© BIG - Bjarke Ingels Group, Rebuild by Design

The Dryline // BIG – Bjarke Ingels Group, Rebuild by Design

New York, NY, United States

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Rebuild by Design addresses vulnerabilities exposed by Superstorm Sandy. The Big U is a 10-mile protective ribbon around lower Manhattan. The U consists of multiple linked design opportunities; each local neighborhood tailoring its own set of programs, functions, and opportunities. Small, relatively simple projects invest in resiliency now, while setting in motion longer-term solutions to create social infrastructure: protective framework also doubling as community amenities.

© BIG - Bjarke Ingels Group, Rebuild by Design

© BIG - Bjarke Ingels Group, Rebuild by Design

© BIG - Bjarke Ingels Group, Rebuild by Design

© BIG - Bjarke Ingels Group, Rebuild by Design

The US Department of Housing and Urban Development awarded The Big U $335 million in federal funding for the first phase, the Lower East Side (Compartment 1). The Big U consists of 3 components: Big Bench; Battery Berm; Berm. Big Bench is a continuous protective element adapted to local context that mediates new and existing infrastructure.

© BIG - Bjarke Ingels Group, Rebuild by Design

© BIG - Bjarke Ingels Group, Rebuild by Design

© BIG - Bjarke Ingels Group, Rebuild by Design

© BIG - Bjarke Ingels Group, Rebuild by Design

It is designed like street furniture: practical yet playful. Battery Berm weaves an elevated path through the park, enhancing the public realm while protecting the Financial District and critical transportation infrastructure beyond. This signature building will feature a ?Reverse Aquarium? which enables visitors to observe tidal variations and sea level rise while providing a flood barrier.

© BIG - Bjarke Ingels Group, Rebuild by Design

© BIG - Bjarke Ingels Group, Rebuild by Design

© BIG - Bjarke Ingels Group, Rebuild by Design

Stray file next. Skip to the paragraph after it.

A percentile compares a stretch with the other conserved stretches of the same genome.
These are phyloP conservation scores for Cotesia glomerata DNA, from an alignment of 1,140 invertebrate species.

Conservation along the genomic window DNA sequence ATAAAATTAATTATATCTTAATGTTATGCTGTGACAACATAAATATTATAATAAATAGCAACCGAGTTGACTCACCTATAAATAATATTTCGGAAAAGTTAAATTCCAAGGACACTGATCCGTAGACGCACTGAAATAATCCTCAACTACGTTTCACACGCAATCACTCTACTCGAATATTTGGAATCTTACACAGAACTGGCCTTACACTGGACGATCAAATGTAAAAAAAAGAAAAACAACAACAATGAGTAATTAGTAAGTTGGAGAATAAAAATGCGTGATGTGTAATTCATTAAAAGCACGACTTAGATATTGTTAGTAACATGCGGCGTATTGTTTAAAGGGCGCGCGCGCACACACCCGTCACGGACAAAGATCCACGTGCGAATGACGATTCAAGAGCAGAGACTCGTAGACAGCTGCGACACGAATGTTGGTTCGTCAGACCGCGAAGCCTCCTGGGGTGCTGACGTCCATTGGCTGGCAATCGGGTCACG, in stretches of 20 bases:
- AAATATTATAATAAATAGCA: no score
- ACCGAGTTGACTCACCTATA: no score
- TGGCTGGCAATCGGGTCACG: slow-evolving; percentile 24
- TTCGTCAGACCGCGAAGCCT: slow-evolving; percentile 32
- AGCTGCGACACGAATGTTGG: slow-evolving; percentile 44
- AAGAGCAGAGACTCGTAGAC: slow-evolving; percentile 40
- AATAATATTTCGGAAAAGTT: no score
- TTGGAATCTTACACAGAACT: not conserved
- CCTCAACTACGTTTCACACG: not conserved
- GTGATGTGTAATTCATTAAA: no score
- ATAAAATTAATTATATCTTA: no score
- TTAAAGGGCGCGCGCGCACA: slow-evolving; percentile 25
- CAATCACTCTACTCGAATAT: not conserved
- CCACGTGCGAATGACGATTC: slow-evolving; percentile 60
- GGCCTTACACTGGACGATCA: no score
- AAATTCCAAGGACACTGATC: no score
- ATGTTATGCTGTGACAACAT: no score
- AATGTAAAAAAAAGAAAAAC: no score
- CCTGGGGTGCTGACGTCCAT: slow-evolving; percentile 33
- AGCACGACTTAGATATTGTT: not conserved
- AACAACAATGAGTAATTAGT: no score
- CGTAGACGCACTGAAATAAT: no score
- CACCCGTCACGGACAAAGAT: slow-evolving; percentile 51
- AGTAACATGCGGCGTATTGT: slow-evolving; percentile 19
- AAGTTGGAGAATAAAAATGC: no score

© BIG - Bjarke Ingels Group, Rebuild by Design

The Berm rises 14-feet by the highways connecting coast and community with greenways. Ultimately, the Berm will cap the highway. From Bangkok to Venice, coastal cities are at risk. The Big U serves a new template for integrating resiliency with city-making. The floodplain behind the 10 miles of coastline is home to approximately 220,000 people and contains some of the largest business districts in the country (cumulatively at the core of an economy with $500 billion annual GDP) and influences economic activity globally.

© BIG - Bjarke Ingels Group, Rebuild by Design

© BIG - Bjarke Ingels Group, Rebuild by Design

© BIG - Bjarke Ingels Group, Rebuild by Design

© BIG - Bjarke Ingels Group, Rebuild by Design

More than 52 million tourists annually come to New York City. The area also contains 35,000 affordable housing units (many hit hard by Sandy). 95,000+ low-income, elderly, and disabled residents live there.Collaborators:o Planning: One Architectureo Engineer: Buro Happoldo Landscape Architect: Starr Whitehouseo Finance/Economics Consultant: James Lima Planning + Developmento Ecologist: Green Shield Ecologyo Senior Planner and Water Management Engineer: ARCADIS U.S.o Engineering Consultant: Level Agency for Infrastructureo Cultural Consultant: AEA Consultingo Graphic Designer: Project Projects.

© BIG - Bjarke Ingels Group, Rebuild by Design

© BIG - Bjarke Ingels Group, Rebuild by Design

© BIG - Bjarke Ingels Group, Rebuild by Design

© BIG - Bjarke Ingels Group, Rebuild by Design

The Dryline Gallery

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© Paul Warchol Photography

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